Mailinglist Archive: opensuse (1159 mails)

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Re: [opensuse] Moving grub/boot to second disk.
On 2012/01/02 21:48 (GMT+1000) John Bennett composed:

Trying to move a 12.1 x64 install from one drive (1.5tb SATA existing)
to the other (2tb SATA new). Have copied the partitions to the new drive
(using GParted, suse partition now sdb4 instead of sdb3 - created
extended partition which was named sdb3... sdb1+2 are windows
partitions) Going to leave both disks in the PC.
If I change the boot disk order in the BIOS, does this change the
reference to the disks? ie does the new disk change from (1) to (0) in
the file?
What files do I need to edit in grub (menu.lst, grub.conf,
How do I install grub in the mbr/partition boot record?
Have tried googling this, but can't find an answer for my particular prob...

Presumably you are only dealing with Grub Legacy (and openSUSE and distros that do not use Grub2). The following certainly does, as my experience with Grub2 is virtually nil.

The way I deal with such a case is to boot a Knoppix disk with the HDs attached in their intended normal order and with the BIOS assignments in natural order. Any live media possessing Grub should suffice, but Knoppix is the grand master of live media.

I only use the Grub shell, never Grub scripts, which makes SUSE's grub.conf irrelevant for the immediate task. Before zypper and YaST are allowed to do updates each grub.conf does need to be conformed to the ultimate installed reality.

Each needs to conform to the BIOS, and should use device IDs instead of legacy device names. explains how to get Grub properly installed to the appropriate boot records. It's the only method I ever use whether booted directly to openSUSE or to Knoppix.

Each menu.lst stanza needs to be conformed to the applicable You may find it helpful during your repair attempts to add extra stanzas to each menu.lst so that any possible BIOS order has a matching stanza. IOW, each openSUSE / or /boot partition would have both a (0,X) and a (1,X) stanza to try. It's also helpful to do the same type of replication for chainloader and configfile entries. Once repair is complete you may or may not want to remove the duplication, depending on what you expect to be able to do if one disk dies or is otherwise removed.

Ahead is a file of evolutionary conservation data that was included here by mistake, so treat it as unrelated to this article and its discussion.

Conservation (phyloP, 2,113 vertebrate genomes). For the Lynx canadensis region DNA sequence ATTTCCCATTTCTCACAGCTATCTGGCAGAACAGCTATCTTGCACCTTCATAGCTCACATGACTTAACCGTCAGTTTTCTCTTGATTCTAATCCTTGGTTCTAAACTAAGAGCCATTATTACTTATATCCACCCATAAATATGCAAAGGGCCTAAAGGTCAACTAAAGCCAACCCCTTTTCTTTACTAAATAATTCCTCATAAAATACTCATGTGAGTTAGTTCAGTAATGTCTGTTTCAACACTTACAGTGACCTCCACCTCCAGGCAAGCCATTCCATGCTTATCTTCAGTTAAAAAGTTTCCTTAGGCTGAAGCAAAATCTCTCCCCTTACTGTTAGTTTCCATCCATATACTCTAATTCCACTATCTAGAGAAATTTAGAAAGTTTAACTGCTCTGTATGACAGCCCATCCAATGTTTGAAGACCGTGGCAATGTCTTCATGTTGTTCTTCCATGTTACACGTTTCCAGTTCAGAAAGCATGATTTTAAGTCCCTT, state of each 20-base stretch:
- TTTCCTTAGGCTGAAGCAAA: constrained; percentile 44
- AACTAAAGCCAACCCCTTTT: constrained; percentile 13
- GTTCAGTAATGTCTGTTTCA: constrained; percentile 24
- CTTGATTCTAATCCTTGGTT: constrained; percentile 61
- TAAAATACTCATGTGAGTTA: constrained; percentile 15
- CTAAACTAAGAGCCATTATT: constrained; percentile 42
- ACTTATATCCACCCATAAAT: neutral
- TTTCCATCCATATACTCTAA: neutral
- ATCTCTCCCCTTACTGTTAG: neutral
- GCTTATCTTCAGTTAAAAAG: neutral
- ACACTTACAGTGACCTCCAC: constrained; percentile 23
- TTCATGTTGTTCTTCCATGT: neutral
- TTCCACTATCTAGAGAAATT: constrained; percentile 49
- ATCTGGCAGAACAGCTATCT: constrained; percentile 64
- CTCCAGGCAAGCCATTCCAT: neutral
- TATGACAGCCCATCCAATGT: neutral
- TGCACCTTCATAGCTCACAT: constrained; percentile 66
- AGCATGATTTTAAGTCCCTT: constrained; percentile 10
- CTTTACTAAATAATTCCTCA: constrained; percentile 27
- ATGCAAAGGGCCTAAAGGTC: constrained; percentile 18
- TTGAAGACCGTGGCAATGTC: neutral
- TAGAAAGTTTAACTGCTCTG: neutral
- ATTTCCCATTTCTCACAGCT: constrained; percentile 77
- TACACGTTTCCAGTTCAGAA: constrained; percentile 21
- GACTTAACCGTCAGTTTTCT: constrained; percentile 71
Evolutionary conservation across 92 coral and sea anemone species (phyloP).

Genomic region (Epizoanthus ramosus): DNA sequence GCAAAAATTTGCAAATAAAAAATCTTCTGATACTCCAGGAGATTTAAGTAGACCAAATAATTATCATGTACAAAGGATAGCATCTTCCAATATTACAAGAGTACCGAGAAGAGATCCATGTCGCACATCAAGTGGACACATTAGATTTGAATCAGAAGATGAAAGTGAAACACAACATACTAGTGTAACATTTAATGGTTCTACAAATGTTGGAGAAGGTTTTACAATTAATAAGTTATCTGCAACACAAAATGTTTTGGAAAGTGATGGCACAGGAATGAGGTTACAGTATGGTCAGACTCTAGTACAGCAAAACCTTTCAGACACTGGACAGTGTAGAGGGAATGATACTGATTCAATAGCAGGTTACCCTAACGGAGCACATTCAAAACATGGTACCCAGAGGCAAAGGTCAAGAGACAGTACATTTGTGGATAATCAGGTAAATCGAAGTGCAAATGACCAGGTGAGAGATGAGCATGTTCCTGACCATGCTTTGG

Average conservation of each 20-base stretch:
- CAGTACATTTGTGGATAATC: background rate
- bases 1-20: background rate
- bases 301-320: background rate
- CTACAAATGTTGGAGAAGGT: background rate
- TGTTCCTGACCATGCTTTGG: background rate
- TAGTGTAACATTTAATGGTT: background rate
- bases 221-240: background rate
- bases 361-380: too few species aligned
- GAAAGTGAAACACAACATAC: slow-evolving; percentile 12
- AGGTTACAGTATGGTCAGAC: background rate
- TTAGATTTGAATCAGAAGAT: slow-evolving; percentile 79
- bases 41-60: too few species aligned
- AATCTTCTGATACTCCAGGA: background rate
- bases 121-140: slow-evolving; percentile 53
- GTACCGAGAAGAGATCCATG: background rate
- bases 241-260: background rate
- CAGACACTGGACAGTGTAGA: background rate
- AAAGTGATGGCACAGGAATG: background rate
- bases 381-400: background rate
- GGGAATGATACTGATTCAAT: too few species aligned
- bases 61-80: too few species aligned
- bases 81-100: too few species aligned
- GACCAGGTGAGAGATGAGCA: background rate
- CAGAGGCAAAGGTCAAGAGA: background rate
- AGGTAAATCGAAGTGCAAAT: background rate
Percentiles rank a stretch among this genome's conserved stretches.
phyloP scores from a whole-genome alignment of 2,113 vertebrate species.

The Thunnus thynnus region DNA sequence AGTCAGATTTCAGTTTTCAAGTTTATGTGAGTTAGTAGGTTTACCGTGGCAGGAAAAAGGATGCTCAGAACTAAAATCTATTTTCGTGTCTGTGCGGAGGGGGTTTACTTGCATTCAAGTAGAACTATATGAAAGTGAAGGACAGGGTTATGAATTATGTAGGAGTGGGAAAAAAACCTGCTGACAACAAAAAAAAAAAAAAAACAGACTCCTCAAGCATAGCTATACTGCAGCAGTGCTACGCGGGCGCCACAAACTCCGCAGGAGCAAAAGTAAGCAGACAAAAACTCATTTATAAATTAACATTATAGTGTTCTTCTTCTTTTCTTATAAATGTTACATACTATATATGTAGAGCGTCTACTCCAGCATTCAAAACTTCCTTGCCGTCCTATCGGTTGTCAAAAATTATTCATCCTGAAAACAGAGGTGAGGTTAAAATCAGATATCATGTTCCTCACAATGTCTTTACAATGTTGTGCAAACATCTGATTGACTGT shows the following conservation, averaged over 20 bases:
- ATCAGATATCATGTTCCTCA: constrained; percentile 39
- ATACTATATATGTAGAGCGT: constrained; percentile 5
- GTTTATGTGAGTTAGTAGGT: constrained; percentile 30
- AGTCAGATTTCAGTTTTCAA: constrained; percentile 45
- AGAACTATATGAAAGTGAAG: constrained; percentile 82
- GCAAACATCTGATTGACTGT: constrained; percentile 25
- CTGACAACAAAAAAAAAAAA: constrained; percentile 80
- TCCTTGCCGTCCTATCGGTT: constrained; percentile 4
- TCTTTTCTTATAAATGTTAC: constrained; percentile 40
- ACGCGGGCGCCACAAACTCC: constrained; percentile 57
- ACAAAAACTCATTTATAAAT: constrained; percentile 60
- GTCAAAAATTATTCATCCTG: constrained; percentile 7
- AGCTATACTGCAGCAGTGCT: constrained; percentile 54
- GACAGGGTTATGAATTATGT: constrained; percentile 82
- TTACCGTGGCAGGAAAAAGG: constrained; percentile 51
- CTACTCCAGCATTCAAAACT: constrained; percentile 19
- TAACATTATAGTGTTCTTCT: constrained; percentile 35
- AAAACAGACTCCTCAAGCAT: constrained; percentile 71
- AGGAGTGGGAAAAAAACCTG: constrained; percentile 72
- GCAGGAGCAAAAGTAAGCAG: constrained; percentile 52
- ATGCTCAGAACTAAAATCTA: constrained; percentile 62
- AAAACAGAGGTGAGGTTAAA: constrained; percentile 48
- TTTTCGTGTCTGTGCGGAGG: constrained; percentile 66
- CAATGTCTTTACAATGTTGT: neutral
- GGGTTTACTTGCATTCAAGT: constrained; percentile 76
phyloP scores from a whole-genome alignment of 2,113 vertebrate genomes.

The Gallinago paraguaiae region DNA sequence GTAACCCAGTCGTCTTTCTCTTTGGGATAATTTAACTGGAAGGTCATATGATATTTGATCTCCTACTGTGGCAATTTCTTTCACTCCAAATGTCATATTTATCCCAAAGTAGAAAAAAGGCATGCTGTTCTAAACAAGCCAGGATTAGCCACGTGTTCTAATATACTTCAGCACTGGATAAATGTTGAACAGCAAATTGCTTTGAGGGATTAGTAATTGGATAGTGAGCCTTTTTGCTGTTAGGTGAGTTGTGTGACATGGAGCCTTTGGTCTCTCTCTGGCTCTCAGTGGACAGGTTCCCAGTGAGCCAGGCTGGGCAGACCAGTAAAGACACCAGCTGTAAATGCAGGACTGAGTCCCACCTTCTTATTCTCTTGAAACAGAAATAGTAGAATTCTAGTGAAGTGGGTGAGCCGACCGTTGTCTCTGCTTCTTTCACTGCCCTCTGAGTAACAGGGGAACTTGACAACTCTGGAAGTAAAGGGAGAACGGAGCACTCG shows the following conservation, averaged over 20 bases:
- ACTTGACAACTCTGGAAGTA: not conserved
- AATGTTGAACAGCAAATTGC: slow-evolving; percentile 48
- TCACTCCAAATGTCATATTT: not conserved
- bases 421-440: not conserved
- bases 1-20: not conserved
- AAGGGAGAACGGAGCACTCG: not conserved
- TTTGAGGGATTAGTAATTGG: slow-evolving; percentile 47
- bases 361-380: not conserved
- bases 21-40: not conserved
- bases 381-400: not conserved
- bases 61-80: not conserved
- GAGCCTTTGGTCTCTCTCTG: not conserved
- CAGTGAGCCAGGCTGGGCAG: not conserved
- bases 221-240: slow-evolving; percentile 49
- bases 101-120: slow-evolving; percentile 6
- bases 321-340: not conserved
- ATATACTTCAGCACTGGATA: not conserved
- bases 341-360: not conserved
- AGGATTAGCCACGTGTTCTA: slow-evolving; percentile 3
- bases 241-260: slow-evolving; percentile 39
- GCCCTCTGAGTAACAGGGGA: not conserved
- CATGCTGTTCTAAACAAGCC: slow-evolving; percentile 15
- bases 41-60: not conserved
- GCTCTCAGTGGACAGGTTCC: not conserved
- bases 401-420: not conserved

If you use device labels in, menu.lst and/or fstab, duplication need to be removed immediately after the initial clone process (copying) is finished. Before doing anything dependent on labels or UUIDs on the clone be sure to reboot.

Any fstab instance using a device name instead of a LABEL, device ID or UUID will need to be conformed to installed reality.

All cloned partitions need new UUIDs assigned by whichever tool is appropriate to the filesystem type; e.g. tune2fs -U for EXT3.

As to extended partition name it can be helpful at some point to ensure that the names match logical order on disk. If all logical partitions come after all primary partitions, the MBR table entries should be sorted if necessary so that the extended is sdX4, not sdX3. It should only be 3 in the case where there actually is one primary that logically follows all logicals on the disk, while 2 primaries precede it/them. If there were 2 primaries following, then the extended should be sdX2.

Windows will not like having the clone in the system at the same time as the original. Windows puts a code the MBR sector just ahead of the partition table. You will need to ensure that the new disk does not carry the exact same code in this location before attempting to use Windows. This I would do myself using the sector editor built into DFSee, which is the application I always use for partitioning and cloning, regardless what OS I boot to perform such partitioning or cloning operations.

Note that I never install Grub on any MBR.

See also
"The wise are known for their understanding, and pleasant
words are persuasive." Proverbs 16:21 (New Living Translation)

Team OS/2 ** Reg. Linux User #211409 ** a11y rocks!

Felix Miata ***
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